One thing that was unpredictable was in firefall events a Dev would control a chosen and we would have to all have to work together to bring the chosen down.

I am not sure how A.I has advanced but i think A.I could also learn from the players and perhaps even use their tactics against them which would add more.

In warframe there is meta's for lots of things frames and weapons etc
My weapon was at one time the Baza it was fun rolling around and using this sub machine gun.
After changes to the game the weapon was not as effective and doing the same tasks as someone with a meta could do so in a few seconds compared to my 20 seconds !

Anyway i did go and take a peek at a guide and found already got a nataruak bow as this was the meta.
It was fun especially the sound it made although the baza didn't involve me to keep pressing the button as much which certainly saved my finger.

Seem to dislike changing weapons, but if there are profiles to change things such as mods, ammo type etc that would make it fun for me like a swiss army knife of preparation.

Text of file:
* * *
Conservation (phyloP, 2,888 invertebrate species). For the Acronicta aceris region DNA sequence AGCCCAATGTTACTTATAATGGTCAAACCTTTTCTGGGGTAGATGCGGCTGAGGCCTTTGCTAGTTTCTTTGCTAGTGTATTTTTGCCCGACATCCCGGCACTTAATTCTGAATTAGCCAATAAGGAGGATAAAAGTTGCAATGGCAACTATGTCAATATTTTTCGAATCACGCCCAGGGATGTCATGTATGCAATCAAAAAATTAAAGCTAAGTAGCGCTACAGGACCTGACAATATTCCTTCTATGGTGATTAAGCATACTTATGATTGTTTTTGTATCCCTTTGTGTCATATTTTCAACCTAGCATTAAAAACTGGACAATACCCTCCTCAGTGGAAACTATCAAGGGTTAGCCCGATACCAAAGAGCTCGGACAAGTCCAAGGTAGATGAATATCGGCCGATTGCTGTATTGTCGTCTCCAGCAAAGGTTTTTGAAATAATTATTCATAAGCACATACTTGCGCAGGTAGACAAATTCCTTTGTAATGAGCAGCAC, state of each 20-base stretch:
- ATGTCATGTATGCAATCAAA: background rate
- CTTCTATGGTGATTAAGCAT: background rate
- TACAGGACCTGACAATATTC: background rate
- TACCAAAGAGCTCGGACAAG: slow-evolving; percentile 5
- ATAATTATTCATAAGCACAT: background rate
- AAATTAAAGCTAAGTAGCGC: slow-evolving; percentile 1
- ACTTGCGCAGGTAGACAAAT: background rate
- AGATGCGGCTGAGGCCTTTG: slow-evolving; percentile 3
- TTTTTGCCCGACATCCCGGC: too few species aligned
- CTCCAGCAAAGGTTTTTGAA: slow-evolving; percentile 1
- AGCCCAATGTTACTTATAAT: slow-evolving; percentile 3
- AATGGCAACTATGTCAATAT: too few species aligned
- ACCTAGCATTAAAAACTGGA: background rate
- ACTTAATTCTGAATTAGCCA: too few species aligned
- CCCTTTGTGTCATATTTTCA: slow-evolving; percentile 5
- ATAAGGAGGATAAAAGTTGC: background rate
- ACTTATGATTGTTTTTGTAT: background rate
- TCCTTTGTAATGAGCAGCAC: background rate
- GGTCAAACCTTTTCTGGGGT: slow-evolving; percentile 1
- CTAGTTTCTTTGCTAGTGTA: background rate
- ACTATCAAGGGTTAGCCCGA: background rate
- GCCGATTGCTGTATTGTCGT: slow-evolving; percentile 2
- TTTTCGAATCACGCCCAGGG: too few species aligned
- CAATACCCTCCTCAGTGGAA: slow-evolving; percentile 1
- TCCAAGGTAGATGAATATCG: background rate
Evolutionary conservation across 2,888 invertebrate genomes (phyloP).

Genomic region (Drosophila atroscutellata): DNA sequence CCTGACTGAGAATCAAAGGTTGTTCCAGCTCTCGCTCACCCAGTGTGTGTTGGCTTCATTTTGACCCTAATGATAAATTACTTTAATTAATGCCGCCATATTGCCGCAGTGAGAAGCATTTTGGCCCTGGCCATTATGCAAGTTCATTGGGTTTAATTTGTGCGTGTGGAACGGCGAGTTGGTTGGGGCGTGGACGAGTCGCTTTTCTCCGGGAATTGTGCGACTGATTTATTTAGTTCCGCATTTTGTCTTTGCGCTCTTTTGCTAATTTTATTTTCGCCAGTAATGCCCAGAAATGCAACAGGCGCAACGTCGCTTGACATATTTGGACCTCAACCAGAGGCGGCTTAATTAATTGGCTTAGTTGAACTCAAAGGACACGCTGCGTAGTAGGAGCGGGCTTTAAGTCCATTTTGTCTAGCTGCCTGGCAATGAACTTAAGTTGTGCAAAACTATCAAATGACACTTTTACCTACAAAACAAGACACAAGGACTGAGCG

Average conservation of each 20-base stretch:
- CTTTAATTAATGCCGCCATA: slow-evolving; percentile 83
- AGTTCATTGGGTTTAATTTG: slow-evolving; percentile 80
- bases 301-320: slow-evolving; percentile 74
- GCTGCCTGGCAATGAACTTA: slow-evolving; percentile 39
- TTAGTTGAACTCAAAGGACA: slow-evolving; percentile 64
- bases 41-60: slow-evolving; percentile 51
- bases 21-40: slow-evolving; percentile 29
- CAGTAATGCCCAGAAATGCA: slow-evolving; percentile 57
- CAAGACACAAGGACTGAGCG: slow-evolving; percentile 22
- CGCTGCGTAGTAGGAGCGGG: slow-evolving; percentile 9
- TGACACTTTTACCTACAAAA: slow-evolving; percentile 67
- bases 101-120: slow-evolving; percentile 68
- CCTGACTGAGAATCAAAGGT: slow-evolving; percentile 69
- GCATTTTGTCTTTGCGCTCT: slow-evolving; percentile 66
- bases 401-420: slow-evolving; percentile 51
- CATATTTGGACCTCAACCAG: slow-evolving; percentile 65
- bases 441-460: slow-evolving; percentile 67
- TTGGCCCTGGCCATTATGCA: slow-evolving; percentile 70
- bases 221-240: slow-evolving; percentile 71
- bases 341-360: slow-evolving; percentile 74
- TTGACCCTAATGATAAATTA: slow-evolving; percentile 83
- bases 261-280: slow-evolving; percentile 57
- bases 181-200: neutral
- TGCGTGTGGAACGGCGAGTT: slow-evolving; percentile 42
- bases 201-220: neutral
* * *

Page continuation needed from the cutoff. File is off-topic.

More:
The problem i find in games is grouping with others where everyone rushes at hyper speed while i'd want to check around for things because some treasures and secrets are nice to find or not to alert anyone and be more sneaky.

Have to admit that in star wars the old republic did use a guide to find some artifacts which did save time and thinking about it would of been more fun to do it if others like minded joined in.

The problem though is not everyone will want to do this or have the time to play at the time someone can play. This could be due to work, family commitments or just the time zone someone is in too.

So it seems solo play does benefit me mostly and at times playing with a group but have not played in a group for a very long time and i am ok with that too unless that changes.
 

farias

Active Member
Ark Liege
Aug 17, 2020
123
230
43
#4
A player that does not use any meta will wrestle with feelings of inefficiency; that they are wasting their time. A sense of wonder or roleplay exists in some players with enough strength to overcome this. This sense is strongest at launch or for a naïve beginner.

However, using the meta, to optimize for saving time, is a pressure against a player's self-sufficiency, and sense of curiosity / exploration. Some people are willing to do this because that's part of their fun.
That's a real struggle for most players, and I have experienced it in almost all the MMO games I played in at least the last 5 years.